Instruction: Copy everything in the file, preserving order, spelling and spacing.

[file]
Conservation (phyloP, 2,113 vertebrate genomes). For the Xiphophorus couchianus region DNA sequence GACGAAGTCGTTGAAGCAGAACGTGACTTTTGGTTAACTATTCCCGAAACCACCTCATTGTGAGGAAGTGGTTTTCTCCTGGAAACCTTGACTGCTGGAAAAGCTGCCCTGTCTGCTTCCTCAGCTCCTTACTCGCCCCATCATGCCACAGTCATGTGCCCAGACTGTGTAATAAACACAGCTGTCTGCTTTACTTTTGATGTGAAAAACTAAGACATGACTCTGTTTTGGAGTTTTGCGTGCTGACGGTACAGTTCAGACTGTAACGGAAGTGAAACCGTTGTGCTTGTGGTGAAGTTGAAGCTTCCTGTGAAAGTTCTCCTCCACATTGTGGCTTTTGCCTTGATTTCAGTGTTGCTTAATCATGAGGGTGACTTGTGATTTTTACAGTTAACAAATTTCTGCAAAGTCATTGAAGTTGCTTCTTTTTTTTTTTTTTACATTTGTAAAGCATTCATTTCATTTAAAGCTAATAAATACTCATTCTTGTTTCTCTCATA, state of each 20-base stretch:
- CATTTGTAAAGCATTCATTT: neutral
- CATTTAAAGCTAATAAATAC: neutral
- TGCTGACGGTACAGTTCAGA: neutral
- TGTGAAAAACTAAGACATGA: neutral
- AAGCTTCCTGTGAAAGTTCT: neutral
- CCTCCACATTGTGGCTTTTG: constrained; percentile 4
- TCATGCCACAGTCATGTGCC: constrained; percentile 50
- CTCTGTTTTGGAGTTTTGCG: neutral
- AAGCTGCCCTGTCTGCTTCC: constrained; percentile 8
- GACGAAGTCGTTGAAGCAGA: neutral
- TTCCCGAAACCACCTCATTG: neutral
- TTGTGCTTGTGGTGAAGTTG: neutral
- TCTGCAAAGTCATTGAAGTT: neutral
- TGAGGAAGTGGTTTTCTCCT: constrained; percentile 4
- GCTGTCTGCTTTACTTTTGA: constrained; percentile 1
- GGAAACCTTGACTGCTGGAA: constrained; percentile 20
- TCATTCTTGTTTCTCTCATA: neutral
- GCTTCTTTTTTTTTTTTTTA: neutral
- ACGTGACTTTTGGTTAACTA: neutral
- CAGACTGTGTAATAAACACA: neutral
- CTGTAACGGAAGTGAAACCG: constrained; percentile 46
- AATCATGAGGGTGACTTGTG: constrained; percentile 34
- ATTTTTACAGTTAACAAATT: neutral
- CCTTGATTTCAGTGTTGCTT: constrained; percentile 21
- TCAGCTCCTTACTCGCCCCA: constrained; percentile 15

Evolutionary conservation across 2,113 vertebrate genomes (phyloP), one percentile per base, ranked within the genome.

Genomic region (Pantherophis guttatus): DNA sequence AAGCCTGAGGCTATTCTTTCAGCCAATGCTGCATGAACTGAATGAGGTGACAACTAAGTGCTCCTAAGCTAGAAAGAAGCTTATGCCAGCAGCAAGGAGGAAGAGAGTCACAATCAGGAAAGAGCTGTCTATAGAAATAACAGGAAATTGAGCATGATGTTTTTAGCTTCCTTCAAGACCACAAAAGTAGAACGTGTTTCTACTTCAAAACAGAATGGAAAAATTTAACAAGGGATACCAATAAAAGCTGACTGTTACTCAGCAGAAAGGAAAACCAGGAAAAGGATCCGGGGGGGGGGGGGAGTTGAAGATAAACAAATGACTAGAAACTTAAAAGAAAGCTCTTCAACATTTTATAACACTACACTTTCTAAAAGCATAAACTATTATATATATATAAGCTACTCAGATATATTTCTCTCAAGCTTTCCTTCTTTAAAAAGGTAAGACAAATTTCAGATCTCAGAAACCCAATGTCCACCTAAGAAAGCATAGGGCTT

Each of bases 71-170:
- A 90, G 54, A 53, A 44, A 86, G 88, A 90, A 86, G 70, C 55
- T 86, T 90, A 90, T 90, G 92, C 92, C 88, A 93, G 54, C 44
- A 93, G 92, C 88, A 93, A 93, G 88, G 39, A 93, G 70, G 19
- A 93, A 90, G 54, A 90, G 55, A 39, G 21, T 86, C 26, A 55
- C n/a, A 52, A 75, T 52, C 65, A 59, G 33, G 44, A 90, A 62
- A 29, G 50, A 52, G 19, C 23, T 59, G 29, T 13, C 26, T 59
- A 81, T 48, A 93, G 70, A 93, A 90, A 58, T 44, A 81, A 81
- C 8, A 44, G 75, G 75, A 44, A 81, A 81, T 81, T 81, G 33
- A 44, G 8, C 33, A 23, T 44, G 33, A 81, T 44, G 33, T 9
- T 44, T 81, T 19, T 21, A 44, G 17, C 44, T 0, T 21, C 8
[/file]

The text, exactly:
Conservation (phyloP, 2,113 vertebrate genomes). For the Xiphophorus couchianus region DNA sequence GACGAAGTCGTTGAAGCAGAACGTGACTTTTGGTTAACTATTCCCGAAACCACCTCATTGTGAGGAAGTGGTTTTCTCCTGGAAACCTTGACTGCTGGAAAAGCTGCCCTGTCTGCTTCCTCAGCTCCTTACTCGCCCCATCATGCCACAGTCATGTGCCCAGACTGTGTAATAAACACAGCTGTCTGCTTTACTTTTGATGTGAAAAACTAAGACATGACTCTGTTTTGGAGTTTTGCGTGCTGACGGTACAGTTCAGACTGTAACGGAAGTGAAACCGTTGTGCTTGTGGTGAAGTTGAAGCTTCCTGTGAAAGTTCTCCTCCACATTGTGGCTTTTGCCTTGATTTCAGTGTTGCTTAATCATGAGGGTGACTTGTGATTTTTACAGTTAACAAATTTCTGCAAAGTCATTGAAGTTGCTTCTTTTTTTTTTTTTTACATTTGTAAAGCATTCATTTCATTTAAAGCTAATAAATACTCATTCTTGTTTCTCTCATA, state of each 20-base stretch:
- CATTTGTAAAGCATTCATTT: neutral
- CATTTAAAGCTAATAAATAC: neutral
- TGCTGACGGTACAGTTCAGA: neutral
- TGTGAAAAACTAAGACATGA: neutral
- AAGCTTCCTGTGAAAGTTCT: neutral
- CCTCCACATTGTGGCTTTTG: constrained; percentile 4
- TCATGCCACAGTCATGTGCC: constrained; percentile 50
- CTCTGTTTTGGAGTTTTGCG: neutral
- AAGCTGCCCTGTCTGCTTCC: constrained; percentile 8
- GACGAAGTCGTTGAAGCAGA: neutral
- TTCCCGAAACCACCTCATTG: neutral
- TTGTGCTTGTGGTGAAGTTG: neutral
- TCTGCAAAGTCATTGAAGTT: neutral
- TGAGGAAGTGGTTTTCTCCT: constrained; percentile 4
- GCTGTCTGCTTTACTTTTGA: constrained; percentile 1
- GGAAACCTTGACTGCTGGAA: constrained; percentile 20
- TCATTCTTGTTTCTCTCATA: neutral
- GCTTCTTTTTTTTTTTTTTA: neutral
- ACGTGACTTTTGGTTAACTA: neutral
- CAGACTGTGTAATAAACACA: neutral
- CTGTAACGGAAGTGAAACCG: constrained; percentile 46
- AATCATGAGGGTGACTTGTG: constrained; percentile 34
- ATTTTTACAGTTAACAAATT: neutral
- CCTTGATTTCAGTGTTGCTT: constrained; percentile 21
- TCAGCTCCTTACTCGCCCCA: constrained; percentile 15

Evolutionary conservation across 2,113 vertebrate genomes (phyloP), one percentile per base, ranked within the genome.

Genomic region (Pantherophis guttatus): DNA sequence AAGCCTGAGGCTATTCTTTCAGCCAATGCTGCATGAACTGAATGAGGTGACAACTAAGTGCTCCTAAGCTAGAAAGAAGCTTATGCCAGCAGCAAGGAGGAAGAGAGTCACAATCAGGAAAGAGCTGTCTATAGAAATAACAGGAAATTGAGCATGATGTTTTTAGCTTCCTTCAAGACCACAAAAGTAGAACGTGTTTCTACTTCAAAACAGAATGGAAAAATTTAACAAGGGATACCAATAAAAGCTGACTGTTACTCAGCAGAAAGGAAAACCAGGAAAAGGATCCGGGGGGGGGGGGGAGTTGAAGATAAACAAATGACTAGAAACTTAAAAGAAAGCTCTTCAACATTTTATAACACTACACTTTCTAAAAGCATAAACTATTATATATATATAAGCTACTCAGATATATTTCTCTCAAGCTTTCCTTCTTTAAAAAGGTAAGACAAATTTCAGATCTCAGAAACCCAATGTCCACCTAAGAAAGCATAGGGCTT

Each of bases 71-170:
- A 90, G 54, A 53, A 44, A 86, G 88, A 90, A 86, G 70, C 55
- T 86, T 90, A 90, T 90, G 92, C 92, C 88, A 93, G 54, C 44
- A 93, G 92, C 88, A 93, A 93, G 88, G 39, A 93, G 70, G 19
- A 93, A 90, G 54, A 90, G 55, A 39, G 21, T 86, C 26, A 55
- C n/a, A 52, A 75, T 52, C 65, A 59, G 33, G 44, A 90, A 62
- A 29, G 50, A 52, G 19, C 23, T 59, G 29, T 13, C 26, T 59
- A 81, T 48, A 93, G 70, A 93, A 90, A 58, T 44, A 81, A 81
- C 8, A 44, G 75, G 75, A 44, A 81, A 81, T 81, T 81, G 33
- A 44, G 8, C 33, A 23, T 44, G 33, A 81, T 44, G 33, T 9
- T 44, T 81, T 19, T 21, A 44, G 17, C 44, T 0, T 21, C 8